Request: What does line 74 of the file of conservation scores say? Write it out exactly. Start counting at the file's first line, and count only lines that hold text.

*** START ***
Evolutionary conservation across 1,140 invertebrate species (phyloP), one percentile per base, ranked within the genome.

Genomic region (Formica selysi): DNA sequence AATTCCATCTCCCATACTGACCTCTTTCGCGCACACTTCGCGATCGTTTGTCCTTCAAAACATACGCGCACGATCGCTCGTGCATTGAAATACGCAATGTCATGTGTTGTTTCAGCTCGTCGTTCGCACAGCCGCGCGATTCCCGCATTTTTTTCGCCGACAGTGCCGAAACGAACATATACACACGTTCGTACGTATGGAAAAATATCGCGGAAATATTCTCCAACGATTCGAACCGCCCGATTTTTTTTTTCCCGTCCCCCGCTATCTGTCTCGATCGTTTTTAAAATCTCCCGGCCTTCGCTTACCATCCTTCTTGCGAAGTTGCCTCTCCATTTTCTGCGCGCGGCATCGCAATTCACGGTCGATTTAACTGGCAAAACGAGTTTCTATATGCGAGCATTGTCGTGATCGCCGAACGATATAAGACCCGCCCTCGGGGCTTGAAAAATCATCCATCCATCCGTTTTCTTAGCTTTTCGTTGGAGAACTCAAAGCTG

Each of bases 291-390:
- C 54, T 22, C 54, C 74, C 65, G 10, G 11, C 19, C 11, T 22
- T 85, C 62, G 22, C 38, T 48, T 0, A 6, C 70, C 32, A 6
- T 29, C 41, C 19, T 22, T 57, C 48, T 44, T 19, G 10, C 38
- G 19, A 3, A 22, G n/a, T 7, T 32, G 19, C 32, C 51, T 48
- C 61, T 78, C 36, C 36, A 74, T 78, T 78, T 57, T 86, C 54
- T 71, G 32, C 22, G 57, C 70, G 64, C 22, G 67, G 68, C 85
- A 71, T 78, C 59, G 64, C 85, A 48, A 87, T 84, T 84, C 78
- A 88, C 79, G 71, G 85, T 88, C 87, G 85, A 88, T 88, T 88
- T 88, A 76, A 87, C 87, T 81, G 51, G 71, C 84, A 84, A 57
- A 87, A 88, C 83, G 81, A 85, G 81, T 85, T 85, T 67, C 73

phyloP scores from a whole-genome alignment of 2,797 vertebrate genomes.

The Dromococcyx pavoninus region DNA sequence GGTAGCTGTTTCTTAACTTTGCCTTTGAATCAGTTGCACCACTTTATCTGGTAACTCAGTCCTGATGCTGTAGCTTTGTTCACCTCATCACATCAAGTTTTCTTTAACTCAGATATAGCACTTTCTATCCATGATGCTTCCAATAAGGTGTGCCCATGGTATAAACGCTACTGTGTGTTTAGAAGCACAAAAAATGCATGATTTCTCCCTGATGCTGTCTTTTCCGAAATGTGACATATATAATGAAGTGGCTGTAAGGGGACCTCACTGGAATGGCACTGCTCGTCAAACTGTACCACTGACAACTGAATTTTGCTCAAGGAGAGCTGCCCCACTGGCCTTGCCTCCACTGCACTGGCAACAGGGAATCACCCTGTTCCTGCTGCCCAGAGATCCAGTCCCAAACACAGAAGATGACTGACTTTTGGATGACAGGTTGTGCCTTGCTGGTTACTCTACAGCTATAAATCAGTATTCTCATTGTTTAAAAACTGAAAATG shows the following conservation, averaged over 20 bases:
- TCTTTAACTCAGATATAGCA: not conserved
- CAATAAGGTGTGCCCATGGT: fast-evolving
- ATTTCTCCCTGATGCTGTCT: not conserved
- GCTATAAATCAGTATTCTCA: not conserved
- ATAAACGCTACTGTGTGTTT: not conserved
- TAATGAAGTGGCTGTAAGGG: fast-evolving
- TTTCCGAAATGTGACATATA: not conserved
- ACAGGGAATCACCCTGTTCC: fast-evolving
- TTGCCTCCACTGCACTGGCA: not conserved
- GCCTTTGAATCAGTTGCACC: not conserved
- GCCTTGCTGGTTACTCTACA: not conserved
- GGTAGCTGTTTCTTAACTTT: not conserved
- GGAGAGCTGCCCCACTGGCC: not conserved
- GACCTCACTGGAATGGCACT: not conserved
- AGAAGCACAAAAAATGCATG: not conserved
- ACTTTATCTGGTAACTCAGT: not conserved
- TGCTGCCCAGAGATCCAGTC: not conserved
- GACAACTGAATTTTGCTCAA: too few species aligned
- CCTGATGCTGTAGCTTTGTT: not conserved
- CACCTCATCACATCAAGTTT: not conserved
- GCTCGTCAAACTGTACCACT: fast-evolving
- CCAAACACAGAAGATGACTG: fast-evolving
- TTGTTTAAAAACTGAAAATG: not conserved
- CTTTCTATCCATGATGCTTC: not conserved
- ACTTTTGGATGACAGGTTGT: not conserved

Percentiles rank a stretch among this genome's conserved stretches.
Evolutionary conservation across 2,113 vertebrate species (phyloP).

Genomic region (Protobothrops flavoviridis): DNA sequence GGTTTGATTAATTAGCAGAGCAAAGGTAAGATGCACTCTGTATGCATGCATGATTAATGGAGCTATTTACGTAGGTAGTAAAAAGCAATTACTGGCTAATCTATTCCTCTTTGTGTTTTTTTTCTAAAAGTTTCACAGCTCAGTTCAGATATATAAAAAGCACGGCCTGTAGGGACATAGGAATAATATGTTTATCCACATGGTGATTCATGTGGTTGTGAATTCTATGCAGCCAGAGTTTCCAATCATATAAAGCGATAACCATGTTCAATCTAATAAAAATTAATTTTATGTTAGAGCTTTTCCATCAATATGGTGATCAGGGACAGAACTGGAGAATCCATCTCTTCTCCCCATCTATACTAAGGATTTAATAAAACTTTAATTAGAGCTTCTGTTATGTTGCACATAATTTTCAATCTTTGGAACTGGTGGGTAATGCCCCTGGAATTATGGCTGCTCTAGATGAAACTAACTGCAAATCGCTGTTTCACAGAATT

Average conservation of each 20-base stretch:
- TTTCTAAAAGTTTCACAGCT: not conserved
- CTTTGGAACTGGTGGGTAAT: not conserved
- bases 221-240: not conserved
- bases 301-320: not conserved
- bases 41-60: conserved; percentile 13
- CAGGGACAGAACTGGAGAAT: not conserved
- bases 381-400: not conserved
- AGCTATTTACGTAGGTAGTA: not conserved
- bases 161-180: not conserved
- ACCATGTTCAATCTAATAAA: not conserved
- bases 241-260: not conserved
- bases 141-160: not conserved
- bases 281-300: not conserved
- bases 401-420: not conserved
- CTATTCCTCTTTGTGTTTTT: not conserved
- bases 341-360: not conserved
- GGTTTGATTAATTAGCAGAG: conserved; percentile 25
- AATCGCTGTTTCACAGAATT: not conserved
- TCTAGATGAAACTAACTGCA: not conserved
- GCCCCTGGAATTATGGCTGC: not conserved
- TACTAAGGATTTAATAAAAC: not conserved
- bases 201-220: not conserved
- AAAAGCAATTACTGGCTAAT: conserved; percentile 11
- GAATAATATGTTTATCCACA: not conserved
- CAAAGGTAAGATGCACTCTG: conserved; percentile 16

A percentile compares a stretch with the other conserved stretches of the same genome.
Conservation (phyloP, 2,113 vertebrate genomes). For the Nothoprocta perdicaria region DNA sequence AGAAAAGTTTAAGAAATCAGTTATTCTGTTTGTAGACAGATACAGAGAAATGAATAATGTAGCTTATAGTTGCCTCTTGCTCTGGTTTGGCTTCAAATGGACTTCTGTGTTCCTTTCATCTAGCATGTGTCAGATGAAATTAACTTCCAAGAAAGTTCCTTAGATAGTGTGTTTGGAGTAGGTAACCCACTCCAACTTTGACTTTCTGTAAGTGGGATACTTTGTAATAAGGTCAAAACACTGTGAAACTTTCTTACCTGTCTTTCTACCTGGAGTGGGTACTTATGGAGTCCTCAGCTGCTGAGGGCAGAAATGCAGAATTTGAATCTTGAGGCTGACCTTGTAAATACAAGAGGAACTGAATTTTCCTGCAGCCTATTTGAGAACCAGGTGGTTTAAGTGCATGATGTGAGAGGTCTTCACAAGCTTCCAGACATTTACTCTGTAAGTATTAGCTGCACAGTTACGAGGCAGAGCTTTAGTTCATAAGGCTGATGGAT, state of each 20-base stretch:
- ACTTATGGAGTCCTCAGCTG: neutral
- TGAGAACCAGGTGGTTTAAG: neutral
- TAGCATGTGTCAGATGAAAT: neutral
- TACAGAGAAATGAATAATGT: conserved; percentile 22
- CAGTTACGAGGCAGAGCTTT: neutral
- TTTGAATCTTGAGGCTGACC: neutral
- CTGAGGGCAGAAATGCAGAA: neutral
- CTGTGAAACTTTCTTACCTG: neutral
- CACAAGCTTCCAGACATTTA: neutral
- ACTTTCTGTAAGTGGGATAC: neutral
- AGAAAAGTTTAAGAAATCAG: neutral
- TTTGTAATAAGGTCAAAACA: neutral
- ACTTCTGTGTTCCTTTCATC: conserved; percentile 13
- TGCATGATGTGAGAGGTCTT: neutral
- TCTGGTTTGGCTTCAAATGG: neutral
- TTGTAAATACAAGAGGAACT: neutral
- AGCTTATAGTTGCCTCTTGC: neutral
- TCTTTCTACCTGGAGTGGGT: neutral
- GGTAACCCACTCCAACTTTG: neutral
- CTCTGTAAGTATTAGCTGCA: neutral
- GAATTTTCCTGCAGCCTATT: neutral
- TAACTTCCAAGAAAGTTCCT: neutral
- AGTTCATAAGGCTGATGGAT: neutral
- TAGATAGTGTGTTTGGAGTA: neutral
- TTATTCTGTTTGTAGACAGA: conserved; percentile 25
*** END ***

- TAGCATGTGTCAGATGAAAT: neutral